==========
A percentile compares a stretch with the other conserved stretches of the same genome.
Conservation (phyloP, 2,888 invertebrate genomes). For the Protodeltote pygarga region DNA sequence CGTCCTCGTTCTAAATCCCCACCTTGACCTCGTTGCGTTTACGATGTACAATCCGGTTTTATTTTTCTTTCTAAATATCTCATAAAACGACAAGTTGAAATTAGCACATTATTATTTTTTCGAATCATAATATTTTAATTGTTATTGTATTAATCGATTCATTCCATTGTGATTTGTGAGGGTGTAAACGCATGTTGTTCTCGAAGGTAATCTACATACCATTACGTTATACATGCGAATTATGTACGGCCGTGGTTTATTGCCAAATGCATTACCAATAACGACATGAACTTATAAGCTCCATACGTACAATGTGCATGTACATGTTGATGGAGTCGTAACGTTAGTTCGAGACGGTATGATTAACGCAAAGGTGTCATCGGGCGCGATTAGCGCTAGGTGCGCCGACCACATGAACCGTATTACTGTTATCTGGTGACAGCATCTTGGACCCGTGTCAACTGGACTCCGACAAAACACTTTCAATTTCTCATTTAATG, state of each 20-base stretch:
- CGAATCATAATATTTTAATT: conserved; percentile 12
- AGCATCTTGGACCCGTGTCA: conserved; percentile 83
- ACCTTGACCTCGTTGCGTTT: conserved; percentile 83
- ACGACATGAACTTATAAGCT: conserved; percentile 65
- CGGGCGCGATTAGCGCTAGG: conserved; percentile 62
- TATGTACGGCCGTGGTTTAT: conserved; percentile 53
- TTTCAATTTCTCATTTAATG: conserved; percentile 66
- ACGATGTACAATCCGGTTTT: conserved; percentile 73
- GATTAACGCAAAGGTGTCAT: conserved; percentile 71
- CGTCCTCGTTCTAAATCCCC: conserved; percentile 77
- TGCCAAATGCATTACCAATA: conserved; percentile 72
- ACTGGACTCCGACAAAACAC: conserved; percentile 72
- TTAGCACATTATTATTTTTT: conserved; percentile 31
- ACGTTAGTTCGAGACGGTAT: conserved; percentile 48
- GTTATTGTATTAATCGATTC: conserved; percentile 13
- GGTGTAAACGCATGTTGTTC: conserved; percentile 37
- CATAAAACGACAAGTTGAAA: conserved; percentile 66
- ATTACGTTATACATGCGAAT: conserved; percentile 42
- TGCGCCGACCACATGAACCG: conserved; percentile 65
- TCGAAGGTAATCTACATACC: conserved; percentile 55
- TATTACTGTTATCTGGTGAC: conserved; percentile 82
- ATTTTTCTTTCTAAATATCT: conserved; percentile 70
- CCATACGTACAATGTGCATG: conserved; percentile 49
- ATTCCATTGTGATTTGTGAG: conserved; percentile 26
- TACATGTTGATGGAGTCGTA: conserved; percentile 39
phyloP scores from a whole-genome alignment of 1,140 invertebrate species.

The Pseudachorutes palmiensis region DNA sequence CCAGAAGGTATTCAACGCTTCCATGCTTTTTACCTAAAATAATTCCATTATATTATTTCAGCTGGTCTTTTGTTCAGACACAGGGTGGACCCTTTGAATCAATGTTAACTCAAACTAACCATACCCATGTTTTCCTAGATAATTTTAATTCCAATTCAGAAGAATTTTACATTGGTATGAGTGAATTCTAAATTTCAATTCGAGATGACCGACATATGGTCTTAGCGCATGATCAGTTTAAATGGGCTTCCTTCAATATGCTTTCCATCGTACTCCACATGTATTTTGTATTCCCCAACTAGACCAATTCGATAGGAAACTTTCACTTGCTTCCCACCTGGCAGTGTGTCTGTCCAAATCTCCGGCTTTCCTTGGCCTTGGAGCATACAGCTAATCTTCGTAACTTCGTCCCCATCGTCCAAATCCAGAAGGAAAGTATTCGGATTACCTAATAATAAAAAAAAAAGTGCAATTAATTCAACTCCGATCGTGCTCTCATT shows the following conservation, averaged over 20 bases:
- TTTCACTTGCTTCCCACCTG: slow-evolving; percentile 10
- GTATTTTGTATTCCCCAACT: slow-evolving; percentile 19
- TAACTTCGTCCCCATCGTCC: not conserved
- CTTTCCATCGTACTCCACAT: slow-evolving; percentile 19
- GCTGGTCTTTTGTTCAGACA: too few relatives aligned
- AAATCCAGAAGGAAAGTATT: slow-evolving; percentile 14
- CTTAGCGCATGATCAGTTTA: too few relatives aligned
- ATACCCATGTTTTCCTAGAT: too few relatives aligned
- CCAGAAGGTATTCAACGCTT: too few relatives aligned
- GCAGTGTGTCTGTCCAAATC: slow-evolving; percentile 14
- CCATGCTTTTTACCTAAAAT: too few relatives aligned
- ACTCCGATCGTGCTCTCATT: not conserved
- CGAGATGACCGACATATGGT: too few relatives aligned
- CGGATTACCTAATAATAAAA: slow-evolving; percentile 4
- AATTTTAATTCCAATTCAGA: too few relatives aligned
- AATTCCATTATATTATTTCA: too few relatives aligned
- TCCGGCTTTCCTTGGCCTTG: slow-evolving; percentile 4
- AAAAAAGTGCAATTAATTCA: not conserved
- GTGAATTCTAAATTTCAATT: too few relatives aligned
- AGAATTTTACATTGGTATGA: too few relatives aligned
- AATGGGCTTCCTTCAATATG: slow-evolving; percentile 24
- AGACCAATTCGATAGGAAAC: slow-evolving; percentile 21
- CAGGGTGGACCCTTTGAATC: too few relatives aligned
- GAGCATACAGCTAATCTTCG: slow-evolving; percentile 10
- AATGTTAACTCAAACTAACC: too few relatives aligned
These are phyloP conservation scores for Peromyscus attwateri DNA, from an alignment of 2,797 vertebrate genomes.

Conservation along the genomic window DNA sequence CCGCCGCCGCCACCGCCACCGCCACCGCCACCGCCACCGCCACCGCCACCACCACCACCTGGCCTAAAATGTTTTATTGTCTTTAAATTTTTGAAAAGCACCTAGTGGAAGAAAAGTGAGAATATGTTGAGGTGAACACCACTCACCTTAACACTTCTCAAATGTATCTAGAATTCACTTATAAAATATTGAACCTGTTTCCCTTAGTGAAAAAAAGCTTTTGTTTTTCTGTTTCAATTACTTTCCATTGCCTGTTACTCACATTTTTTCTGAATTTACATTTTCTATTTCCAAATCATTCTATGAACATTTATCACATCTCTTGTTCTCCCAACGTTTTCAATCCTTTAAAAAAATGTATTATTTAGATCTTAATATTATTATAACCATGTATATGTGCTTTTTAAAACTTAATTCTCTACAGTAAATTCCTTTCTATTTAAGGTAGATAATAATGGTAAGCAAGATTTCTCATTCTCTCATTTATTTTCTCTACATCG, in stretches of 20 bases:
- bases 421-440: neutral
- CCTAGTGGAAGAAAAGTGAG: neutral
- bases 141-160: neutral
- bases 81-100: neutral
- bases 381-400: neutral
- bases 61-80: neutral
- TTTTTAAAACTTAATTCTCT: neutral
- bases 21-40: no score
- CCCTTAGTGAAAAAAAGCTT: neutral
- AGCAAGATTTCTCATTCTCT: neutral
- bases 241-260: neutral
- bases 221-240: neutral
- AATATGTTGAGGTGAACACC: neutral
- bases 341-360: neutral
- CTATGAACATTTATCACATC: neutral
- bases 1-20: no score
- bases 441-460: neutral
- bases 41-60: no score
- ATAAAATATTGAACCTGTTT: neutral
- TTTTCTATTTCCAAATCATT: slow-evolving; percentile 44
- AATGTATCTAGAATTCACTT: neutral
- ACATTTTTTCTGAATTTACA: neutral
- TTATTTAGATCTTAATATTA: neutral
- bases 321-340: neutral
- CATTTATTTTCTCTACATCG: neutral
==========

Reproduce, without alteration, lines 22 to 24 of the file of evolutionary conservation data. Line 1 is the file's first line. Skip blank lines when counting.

- TCGAAGGTAATCTACATACC: conserved; percentile 55
- TATTACTGTTATCTGGTGAC: conserved; percentile 82
- ATTTTTCTTTCTAAATATCT: conserved; percentile 70